In my last job I managed a group of dedicated women. Two had kids in primary school. One was a ‘childless’ woman in her late 40s.
The mums had demanding roles and demanding kids, so there was flexibility for them to stagger working hours, work from home and generally do what they needed to do to keep their families functioning.
My ‘childless’ employee was a tireless worker and generous soul, but she had aging parents and quite a bit of responsibility for helping them out, especially when serious illness hit her father.
We tend to associate flexibility in the workplace almost exclusively with parents of young kids. It’s great that the workplace has slowly (and reluctantly) come to terms with the fact that many of their employees have responsibilities for little people.
But it seems to me we pay far less attention to the difficulties faced by workers with parents who are aging and sick.
This is a real problem if we look at how many workers in Australia need to take time away from work to care; in 2012, the Australian Bureau of Statistics found that 37 per cent of full time primary carers and 33 per cent of part-time primary carers needed time off from paid work to fulfill their caring responsibilities.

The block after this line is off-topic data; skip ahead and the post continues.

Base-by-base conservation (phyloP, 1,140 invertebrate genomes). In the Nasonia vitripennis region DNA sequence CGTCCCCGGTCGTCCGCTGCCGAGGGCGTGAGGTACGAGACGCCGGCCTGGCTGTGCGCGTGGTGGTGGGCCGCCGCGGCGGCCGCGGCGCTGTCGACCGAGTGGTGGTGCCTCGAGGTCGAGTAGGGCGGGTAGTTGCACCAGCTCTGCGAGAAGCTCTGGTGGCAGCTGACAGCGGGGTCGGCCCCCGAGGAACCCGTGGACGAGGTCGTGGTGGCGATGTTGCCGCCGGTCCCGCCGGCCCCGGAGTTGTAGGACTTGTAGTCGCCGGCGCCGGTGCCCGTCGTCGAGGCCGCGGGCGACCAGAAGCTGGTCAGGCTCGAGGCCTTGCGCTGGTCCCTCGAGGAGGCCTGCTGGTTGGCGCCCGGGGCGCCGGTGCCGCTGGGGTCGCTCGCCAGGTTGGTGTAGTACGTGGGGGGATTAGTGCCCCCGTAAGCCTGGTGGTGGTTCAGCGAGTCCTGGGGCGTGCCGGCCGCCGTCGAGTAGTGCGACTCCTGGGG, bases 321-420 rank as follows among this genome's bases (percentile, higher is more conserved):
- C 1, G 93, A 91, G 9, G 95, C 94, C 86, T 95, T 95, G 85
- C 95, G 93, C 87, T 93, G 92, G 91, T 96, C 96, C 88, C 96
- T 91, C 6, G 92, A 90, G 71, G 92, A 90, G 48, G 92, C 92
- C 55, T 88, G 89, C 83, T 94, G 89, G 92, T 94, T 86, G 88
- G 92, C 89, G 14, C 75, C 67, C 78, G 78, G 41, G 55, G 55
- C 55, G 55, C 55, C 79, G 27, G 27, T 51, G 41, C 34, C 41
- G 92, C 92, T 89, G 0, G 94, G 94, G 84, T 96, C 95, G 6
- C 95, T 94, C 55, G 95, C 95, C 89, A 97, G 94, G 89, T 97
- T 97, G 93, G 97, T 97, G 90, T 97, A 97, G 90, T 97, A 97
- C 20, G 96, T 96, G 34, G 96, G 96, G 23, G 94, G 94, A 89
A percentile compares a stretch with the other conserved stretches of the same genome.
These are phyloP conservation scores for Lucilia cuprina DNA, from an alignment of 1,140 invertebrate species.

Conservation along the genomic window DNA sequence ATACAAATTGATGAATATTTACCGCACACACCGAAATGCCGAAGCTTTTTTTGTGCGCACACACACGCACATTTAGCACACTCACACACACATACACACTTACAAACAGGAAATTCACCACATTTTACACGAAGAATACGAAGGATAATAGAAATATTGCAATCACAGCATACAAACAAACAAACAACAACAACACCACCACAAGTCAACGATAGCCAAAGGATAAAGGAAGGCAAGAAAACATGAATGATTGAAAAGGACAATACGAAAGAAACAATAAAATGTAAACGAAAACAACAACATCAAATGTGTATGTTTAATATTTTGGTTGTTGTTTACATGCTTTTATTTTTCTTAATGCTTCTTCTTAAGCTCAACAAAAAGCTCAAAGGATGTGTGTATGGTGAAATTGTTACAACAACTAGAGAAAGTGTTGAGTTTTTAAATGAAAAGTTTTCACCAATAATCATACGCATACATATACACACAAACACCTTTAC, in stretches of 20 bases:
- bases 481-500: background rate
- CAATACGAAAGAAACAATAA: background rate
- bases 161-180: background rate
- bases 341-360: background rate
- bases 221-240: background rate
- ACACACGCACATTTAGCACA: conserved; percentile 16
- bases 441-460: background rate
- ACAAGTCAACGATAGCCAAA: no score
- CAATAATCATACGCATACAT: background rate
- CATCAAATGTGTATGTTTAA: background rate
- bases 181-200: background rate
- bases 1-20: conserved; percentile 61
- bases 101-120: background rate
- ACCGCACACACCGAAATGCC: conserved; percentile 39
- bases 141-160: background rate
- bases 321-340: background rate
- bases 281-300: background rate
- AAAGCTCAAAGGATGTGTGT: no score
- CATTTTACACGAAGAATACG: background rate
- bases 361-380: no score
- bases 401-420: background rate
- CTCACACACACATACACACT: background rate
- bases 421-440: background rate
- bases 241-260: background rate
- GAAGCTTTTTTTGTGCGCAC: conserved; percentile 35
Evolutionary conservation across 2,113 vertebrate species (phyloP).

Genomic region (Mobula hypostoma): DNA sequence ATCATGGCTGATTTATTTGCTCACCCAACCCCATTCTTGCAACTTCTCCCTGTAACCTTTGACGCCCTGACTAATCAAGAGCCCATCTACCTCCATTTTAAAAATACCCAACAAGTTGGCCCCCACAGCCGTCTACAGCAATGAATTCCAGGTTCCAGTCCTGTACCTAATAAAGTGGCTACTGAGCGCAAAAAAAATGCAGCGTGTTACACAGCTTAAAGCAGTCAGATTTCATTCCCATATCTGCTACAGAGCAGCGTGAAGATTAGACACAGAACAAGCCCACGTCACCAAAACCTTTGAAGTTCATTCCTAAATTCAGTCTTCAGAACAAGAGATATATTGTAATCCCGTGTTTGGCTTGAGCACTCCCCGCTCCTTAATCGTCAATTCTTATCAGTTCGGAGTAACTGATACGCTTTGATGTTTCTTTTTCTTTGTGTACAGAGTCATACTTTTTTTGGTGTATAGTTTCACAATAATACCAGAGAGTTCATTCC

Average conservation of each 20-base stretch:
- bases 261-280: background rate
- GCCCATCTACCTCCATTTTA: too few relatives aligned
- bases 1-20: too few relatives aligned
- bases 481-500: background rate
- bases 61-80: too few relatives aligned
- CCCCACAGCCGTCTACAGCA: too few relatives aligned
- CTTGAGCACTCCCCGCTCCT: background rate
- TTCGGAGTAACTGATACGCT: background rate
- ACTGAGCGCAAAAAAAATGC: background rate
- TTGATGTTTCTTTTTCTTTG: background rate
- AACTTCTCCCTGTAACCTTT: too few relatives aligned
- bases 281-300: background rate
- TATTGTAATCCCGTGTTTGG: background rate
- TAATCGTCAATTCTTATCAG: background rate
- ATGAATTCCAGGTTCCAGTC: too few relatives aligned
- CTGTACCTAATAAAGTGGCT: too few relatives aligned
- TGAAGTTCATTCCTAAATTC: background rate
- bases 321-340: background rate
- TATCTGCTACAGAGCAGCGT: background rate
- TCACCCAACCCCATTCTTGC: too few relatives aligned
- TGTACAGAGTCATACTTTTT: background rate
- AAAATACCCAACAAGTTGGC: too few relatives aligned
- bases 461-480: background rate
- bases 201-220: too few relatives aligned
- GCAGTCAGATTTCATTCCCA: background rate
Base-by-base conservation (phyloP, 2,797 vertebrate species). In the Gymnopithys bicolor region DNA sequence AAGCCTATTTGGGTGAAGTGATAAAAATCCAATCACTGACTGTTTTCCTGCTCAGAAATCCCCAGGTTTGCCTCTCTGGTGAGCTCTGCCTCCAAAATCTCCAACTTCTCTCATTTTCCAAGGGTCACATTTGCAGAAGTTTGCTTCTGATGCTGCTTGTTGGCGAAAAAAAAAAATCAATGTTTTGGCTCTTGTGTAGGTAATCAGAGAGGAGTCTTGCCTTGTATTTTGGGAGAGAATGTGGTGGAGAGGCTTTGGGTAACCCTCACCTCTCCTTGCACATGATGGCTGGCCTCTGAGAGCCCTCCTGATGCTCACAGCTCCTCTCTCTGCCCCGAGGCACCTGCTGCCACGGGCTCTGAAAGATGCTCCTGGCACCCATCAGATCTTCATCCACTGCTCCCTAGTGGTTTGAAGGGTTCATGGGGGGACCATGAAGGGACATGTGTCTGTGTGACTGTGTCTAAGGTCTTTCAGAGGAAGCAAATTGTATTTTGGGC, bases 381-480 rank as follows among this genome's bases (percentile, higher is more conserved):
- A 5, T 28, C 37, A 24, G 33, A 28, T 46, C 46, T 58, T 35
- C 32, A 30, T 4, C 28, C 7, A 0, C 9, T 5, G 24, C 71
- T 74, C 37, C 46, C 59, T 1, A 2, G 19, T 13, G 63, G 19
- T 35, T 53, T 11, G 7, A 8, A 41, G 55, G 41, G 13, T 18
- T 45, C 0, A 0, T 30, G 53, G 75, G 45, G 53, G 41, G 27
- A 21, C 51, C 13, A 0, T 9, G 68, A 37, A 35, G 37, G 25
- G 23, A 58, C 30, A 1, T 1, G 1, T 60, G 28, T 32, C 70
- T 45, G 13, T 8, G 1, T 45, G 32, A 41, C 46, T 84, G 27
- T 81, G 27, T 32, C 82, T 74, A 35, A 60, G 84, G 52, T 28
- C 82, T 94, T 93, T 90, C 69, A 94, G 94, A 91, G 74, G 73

The statistics about who cares for who in our society tell a clear picture.
About one in eight Australians provides unpaid care to a disabled, frail or sick family member.
The vast majority of these carers are women; 70 per cent of primary carers are women and 56 per cent of carers overall. The peak times when women are required to care for a frail or sick family member are the late 30s to early 60s, when these women may also be raising kids and almost certainly doing some kind of paid work.
With the number of Australians over the age of 65 set to double by 2050, we are looking at more women doing more caring work for more elderly people.
We think it’s hard to find childcare for kids. Try finding in-home or decent aged care in a hurry for a parent who can no longer cope.